I started in on the basement relatively late in the day, because I wanted to enlist my daughter’s help.
We moved around some furniture. Every time furniture got moved, carpet under it got thoroughly vacuumed. I saw some big dead spiders.
The cabinets I bought at IKEA 15 years ago are very heavy pressboard and really not in good shape. I moved one right up against the wall, and then shoved the huge tomato-red steelcase filing cabinet against it, so it would stay square. Then decluttered the contents, such that remaining items are: the big purple spread my husband’s high school girlfriend crocheted for him (and can not be discarded); linens from the 1930s from China that I need to figure out what to do with; air mattresses for guests/emergencies; and a few spare throws and blankets for really cold nights and those guests/emergencies.
The other big IKEA cabinet stayed in place. It has grandmother’s beaded flapper dress, my wedding dress, my grandfather’s black silk and wool-lined Mongolian coat – these sorts of items that I can’t quite get rid of, but what am I keeping them for?
Then I moved the big brown cubby cabinet and shoved it against the wall. All the housewares that are in the basement got all taken out for review.
One set are things that I used only rarely, but want to keep: the turkey roaster, the juicer, probably the dehydrator.
Then there’s items that my parents gave me when I helped them move out of their condo a year and a half ago, that I am retaining, to give to my daughters when they establish a new household – probably to my elder daughter when she graduates from college a year from now. These are things like a complete set of dishes, various pots and pans – she has already taken a number of these items away already.
Then there’s some really nice stuff that my parents gave me from when they moved that I am not sure what to do with: crystal shot glasses, enameled plates from some place in central Europe (Czech Republic?), etc., that maybe my daughters will take, because I don’t think I’m keeping them.
Then, there was several boxes of things that belonged to my grandmother, that probably were passed on to my dad after she died in the early ‘80s. These were subsequently wrapped in newspaper and boxed up when my parents sold their suburban home and moved to their condo, in 1997. When my parents moved out of that condo fifteen years later, those items were still in the same box, wrapped in those same newspapers – I could tell by the dates on the papers. The bulk of this collection: fine champagne glasses and wine goblets that she received for her wedding. The etching on the rim matches the pattern of the china she got for her wedding, which I use on special occasions. It’s nearly burdensome to receive this, because the glass is so thin on these, you know you’ll break them if you use them. But not to use them – what good do they do sitting in newspapers? Ach.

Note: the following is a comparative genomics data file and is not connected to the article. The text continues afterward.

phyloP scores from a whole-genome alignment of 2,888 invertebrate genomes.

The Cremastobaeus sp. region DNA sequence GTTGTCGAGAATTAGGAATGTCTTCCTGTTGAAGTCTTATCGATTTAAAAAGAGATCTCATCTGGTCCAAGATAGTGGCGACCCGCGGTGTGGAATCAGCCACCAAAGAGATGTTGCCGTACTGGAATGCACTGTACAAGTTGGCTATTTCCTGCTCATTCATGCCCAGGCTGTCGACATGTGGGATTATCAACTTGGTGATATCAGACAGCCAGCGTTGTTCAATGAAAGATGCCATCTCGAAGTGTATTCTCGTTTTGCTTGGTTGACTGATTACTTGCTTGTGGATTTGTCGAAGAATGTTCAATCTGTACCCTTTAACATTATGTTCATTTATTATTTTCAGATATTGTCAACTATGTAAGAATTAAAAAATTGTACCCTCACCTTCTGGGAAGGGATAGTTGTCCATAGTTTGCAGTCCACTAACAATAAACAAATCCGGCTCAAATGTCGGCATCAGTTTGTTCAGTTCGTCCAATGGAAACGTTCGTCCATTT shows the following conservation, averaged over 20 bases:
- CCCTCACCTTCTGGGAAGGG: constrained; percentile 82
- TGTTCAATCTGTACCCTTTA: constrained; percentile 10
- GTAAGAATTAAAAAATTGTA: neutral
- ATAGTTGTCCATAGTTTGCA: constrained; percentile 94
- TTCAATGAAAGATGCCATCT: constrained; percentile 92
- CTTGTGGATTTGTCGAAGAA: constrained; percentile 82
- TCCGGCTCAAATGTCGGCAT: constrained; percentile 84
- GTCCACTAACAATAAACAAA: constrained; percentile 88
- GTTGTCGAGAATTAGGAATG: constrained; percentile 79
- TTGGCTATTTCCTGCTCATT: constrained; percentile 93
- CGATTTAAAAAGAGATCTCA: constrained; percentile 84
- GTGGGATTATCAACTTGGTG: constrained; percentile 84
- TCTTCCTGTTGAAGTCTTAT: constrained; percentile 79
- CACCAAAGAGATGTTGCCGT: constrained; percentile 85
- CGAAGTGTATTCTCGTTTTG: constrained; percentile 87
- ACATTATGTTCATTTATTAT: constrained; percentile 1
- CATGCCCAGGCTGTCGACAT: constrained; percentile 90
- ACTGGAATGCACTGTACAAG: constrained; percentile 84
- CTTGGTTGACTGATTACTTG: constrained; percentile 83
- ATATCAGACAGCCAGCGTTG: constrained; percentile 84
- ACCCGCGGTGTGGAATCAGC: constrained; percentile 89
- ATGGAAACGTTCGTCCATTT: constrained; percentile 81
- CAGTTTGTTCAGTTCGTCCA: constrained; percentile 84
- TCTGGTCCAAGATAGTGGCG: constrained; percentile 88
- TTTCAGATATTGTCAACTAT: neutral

I was in the process of sorting through putting all these items away in the cubbies, when I pulled out two orange burlap wall hangings that my mom had up on her wall in their old condo. When they were on the wall of the condo, they collected an enormous amount of dust. I had rolled them up and directly put them in a bag. I unfurled them in our basement, and all that dust flew up into the air.
Inhaling the dust did not immediately affect me. But I began to have difficulty breathing. I came upstairs and googled “shortness of breath” because this is not something I really know much about. Then I called the consulting nurse. I was on the phone with the consulting nurse and after telling her how difficult it was for me to breathe (and she could hear me gasping on the phone), and then, after telling her I was really dizzy and I didn’t think I could be upright any more, she said in this adamant voice, “You need to hang up right now and call 9-1-1”.
So I called 9-1-1. I also tried to call out for my husband, but he was as usual in his office tucked in the complete opposite side of the house, and my daughter was still in that basement room, sorting through old photos.
The nice paramedics came. They took all my vitals, determined that I was Going to Live, and said they’d take me to the hospital if I wanted. They also fetched my husband from the basement. Based on my conversation with everyone, I decided not to go to the ER. I just took a hot bath, and went to bed early.
I’m still really tired. I am not going to do anything extra-strenuous today. The basement and all its housewares still strewn around the room can wait. 1 month ago